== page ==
Challenge for the Next Administration: Evolving Tech Policy for the Digital and Data Revolution

December 01, 2016 06:37 PM










This article originally appeared in The Hill




The world is undergoing an unstoppable digital transformation, affecting every aspect of people’s day-to-day lives.  In almost every respect, these changes are positive – expanding financial inclusion, making it easier for consumers to access products and services in more convenient ways; allowing friends and family to share their experiences instantly; and putting more information in the hands of more people at greater speed.  These changes are also impacting governments by increasing transparency; improving efficiency; and creating new opportunities for citizens to connect with their elected representatives


This new interconnected world is creating boundless opportunities to deliver new benefits to consumers in more efficient ways.  The most successful economies around the world are embracing these changes and promoting the emergence of a strong digital economy.  Why?  Because modern economies are increasingly consumer-driven.  Roughly 70% of the U.S. economy, for example, is made up of consumer spending.  Given this dynamic, nations that want to drive economic growth and raise living standards need to focus on the consumer.


So what can governments do to harness the power of the digital economy to benefit consumers, reduce the ranks of the unbanked and generate growth?  Plenty.  I recommend governments focus on six broad categories of action: 


1.     Promote Innovation: Businesses need the flexibility and incentive to invest in research and development so they can create new solutions, products and services that benefit consumers and break down barriers.  Governments should help their business community by adopting education, tax, and intellectual property policies that promote and protect these types of innovation.


2.     Encourage the Free Flow of Data:  The growing global commerce in data is creating incredible value for governments and consumers.  However, a rising tide of national data localization policies is threatening those benefits.  Governments should resist the temptation to prohibit the free flow of information – it will damage their growth ambitions and hurt consumers in the long run.  The Trans-Pacific Partnership recently negotiated between 12 leading Pacific Rim governments prohibits the adoption of “data localization” and “server localization” policies.  While these provisions aren’t perfect, they’re pointing in the right direction.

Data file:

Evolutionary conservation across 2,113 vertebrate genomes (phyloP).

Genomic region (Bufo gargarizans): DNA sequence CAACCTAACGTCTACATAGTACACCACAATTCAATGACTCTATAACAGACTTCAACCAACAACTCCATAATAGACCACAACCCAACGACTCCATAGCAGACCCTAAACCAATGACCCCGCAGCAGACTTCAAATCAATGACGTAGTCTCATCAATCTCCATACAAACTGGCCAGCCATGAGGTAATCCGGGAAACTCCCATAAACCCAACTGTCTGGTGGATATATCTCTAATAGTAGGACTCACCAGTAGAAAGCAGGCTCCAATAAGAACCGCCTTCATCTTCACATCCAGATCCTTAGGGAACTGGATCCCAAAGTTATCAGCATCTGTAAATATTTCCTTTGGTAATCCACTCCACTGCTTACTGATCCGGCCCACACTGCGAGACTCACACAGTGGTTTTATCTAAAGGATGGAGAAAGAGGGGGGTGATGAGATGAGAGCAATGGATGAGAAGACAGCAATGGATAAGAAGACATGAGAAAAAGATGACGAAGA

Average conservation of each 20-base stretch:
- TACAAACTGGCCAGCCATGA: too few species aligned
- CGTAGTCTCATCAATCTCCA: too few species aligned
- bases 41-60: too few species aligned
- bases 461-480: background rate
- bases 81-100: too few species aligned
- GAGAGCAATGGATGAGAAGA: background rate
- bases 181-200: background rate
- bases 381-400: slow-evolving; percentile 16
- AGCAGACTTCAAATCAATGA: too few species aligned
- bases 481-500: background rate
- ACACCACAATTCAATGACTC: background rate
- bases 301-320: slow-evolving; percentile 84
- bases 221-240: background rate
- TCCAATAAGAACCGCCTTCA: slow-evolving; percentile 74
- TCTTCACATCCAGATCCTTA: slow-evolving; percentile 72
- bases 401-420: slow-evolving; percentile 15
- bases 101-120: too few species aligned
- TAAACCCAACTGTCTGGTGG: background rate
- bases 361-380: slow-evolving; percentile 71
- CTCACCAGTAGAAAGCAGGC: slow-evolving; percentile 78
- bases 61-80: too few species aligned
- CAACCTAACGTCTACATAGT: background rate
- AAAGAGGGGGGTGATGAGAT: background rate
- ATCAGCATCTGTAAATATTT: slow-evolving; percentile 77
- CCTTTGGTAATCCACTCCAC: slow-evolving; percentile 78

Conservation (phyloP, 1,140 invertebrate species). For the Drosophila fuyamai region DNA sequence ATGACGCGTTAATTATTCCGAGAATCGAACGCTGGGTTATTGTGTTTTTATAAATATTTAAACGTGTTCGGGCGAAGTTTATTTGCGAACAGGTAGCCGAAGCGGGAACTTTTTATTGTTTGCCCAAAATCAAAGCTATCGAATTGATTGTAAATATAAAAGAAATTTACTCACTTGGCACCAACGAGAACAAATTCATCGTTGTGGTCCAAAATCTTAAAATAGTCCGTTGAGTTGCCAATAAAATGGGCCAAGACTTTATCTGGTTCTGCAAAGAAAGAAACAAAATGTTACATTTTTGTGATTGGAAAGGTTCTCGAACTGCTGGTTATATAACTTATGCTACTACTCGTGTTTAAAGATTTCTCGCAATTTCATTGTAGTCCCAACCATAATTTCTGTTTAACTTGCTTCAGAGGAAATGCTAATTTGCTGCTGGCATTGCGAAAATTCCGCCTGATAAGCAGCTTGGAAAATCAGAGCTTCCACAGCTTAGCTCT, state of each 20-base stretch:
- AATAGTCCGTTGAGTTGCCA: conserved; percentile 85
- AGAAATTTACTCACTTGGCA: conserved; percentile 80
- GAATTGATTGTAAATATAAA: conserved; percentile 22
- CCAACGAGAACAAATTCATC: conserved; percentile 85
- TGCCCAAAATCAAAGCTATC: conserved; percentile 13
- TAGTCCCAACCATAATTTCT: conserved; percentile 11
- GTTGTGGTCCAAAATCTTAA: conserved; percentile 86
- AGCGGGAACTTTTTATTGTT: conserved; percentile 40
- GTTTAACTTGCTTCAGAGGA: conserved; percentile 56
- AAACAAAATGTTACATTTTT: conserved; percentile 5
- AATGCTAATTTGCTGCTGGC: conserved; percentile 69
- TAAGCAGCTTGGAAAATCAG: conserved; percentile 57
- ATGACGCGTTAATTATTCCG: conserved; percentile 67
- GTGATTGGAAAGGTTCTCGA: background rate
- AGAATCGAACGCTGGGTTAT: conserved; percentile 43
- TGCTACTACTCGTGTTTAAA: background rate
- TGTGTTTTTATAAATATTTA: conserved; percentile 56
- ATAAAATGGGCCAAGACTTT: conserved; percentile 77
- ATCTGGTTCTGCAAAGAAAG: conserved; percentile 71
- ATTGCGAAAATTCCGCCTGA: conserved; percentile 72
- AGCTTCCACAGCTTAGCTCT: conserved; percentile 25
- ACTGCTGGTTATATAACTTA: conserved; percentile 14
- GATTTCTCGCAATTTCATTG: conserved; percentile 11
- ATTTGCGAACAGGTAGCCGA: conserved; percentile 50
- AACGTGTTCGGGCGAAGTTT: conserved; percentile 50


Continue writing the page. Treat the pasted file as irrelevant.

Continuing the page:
3.     Harmonize Policies to Ease Compliance: Innovators are confronted with a patchwork of varying government mandates that make compliance a challenge for even the most sophisticated businesses. Whether we are talking about conflicting state laws or conflicting laws between nations, harmonizing digital commerce requirements in a way that protects consumers while at the same time allowing businesses to invest and grow will maximize macro-economic growth.  Business groups and governments should work together in public-private partnerships to further harmonize regulations in an efficient and coherent manner.


4.     Aggressively Combat Cyber–crime:  Criminal activity targeted at stealing personal and/or financial information creates billions of dollars in losses every year and erodes consumer confidence.  Consumer data theft, malware attacks and cyber-crime are an increasingly global phenomenon.  Governments need to increase cooperation to disband these criminal organizations, and impose stronger penalties for cyber-crimes.


5.     Avoid Policies That Lock in Old Technologies:  Outdated laws that lock in old technologies and stifle innovation severely limit progress as well as drive consumers and businesses crazy.  Policymakers should strive to make government regulations technology-neutral so exciting new solutions that make lives easier can come to market.


6.     Expand Access to Broadband: Expanding the availability (and affordability) of wired and wireless networks to underserved areas will help reduce the ranks of the unbanked in bold new ways.  Mobile financial banking innovations are bringing financial tools to the underserved in ways that we couldn’t imagine before.  Governments should work to actively expand access to these empowering technologies.


The digital economy is allowing retailers, banks, restaurants – almost every type of business – to interact with customers in bold new ways.  Exciting new omni-channel solutions are enabling large and small businesses to combine mobile technologies with brick-and-mortar outlets to serve customers in ways that weren’t possible before.  Government leaders should work toward a policy environment that allows this transformation to flourish.